1. Shouting rather than talking
The origins of the default speaking volume in the Netherlands – i.e. somewhere between 'bellowing' and 'yelling' – are shrouded in mystery. Perhaps it developed in order to bridge the distances between adjacent farms in the polders. Others ventured the hypothesis that the Dutch suffer from a genetic hearing deficiency.
Whatever the reason, I soon learned to dial it down in Flanders; the regrettable side effect being that my Dutch family is no longer able to hear what I’m saying.
2. Being overly direct
Dutch directness is almost proverbial — almost, since to adequately capture it would require a proverb too offensive to ever be used in polite conversation. The Flemish, on the other hand, are about as direct as a bike trail crossing the Himalayas, and they tend not to appreciate the quality in others very much.
As such, I’ve had to (try to) abandon some of the more shovel-to-the-face aspects of my nationally ingrained directness.
3. Relying on Dutch-Dutch
Much like the British and Americans, the Dutch and Flemish are peoples 'separated by a common language'(1). While my accent hasn't altered radically since I came here, my vocabulary has undergone a number of changes, based on trial and (lots and lots of) error.
Confusion between the Dutch-Dutch and Flemish-Dutch meanings of voormiddag and namiddag (respectively: early and late afternoon vs. morning and afternoon) initially caused me to miss quite a few early appointments.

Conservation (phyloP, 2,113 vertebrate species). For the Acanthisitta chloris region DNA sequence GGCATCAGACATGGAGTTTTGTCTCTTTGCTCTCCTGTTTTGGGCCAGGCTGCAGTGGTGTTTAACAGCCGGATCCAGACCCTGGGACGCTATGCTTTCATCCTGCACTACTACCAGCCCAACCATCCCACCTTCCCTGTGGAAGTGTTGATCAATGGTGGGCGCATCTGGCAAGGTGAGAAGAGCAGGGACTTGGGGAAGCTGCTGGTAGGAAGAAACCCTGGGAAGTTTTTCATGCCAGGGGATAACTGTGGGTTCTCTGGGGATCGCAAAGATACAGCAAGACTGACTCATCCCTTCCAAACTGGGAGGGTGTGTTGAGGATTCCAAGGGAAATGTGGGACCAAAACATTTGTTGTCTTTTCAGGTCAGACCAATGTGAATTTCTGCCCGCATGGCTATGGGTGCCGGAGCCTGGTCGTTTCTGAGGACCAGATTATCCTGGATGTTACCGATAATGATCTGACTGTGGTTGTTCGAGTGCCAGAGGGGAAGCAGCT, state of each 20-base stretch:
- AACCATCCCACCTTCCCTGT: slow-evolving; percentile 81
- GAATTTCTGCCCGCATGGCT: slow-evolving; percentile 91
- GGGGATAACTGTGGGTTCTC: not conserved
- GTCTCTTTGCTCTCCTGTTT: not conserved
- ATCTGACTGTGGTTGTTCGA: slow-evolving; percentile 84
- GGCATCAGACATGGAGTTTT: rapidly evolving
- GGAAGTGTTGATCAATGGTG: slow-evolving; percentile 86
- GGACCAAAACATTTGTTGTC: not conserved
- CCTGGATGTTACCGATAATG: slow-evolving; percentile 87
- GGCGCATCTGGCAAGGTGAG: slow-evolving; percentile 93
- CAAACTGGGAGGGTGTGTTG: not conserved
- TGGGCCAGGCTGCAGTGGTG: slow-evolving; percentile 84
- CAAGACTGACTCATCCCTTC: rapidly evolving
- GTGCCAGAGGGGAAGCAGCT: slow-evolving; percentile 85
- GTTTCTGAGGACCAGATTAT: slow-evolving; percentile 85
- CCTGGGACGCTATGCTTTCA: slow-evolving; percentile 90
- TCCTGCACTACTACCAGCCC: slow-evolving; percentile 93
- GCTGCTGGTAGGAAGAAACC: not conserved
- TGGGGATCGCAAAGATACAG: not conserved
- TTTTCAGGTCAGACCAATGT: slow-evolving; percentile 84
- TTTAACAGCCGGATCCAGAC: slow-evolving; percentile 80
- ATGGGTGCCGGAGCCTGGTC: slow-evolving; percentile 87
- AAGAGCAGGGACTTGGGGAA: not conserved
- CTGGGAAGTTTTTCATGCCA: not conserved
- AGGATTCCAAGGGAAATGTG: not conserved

I am also unlikely, these days, to describe one of my hobbies as vogelen (bird-watching), as in Flanders this verb refers to a wholly different type of activity with other sorts of 'birds' altogether… Relatedly, don’t even get me started on poep and poepen.
4. Biking everywhere
The Dutch bike when and where they can. Even though cycling isn’t much less popular in Flanders, there’s one major difference: while Dutch infrastructure is designed to facilitate bicycles, infrastructure in Flanders and Belgium sucks ball bearings in this regard.
Bike lanes, if present at all, are usually situated right alongside parking strips, so as to maximise the odds that you’ll be struck by swinging car doors. Then there’s the traffic lights: in many places, cars turning right or left actually get a green light at the same time as bicycles and pedestrians that are continuing straight on. Surely there have got to be less drastic means of exerting population control.
All of this has rendered me less inclined to jump on my bicycle. Nevertheless, perhaps this situation does serve to explain how it is that Flanders became such a top region for professional cycling: if you’re reared to survive the onslaught of Flemish traffic while riding a bike, it’s little wonder that you’ll be able to compete with the world’s best.
5. Having dinner at 5.30 PM, and finishing at 5.38 PM
Admittedly, it’s not inconceivable that I may have slightly exaggerated the alleged duration. Some dinners in the Netherlands actually only take six minutes, rather than eight.
In Flanders, by contrast, dinner may take up anything from an hour to (what initially feels like) several days. Moreover, dinnertime tends to be significantly later in the evening. Or rather: to actually be in the evening, rather than in the namiddag.
6. Wearing eye-scorchingly bright coloured clothes
Show me someone wearing bright yellow pants with a luminous blue and red jacket, walking around Leuven, Antwerp or Brussels during the weekend, and I’ll show you a Dutch tourist(2).
It’s a habit I actually never took to while living in the Netherlands myself: I was a closet [sic] Belgian in this regard, most of my life. Migrating was like coming home, wardrobe-wise.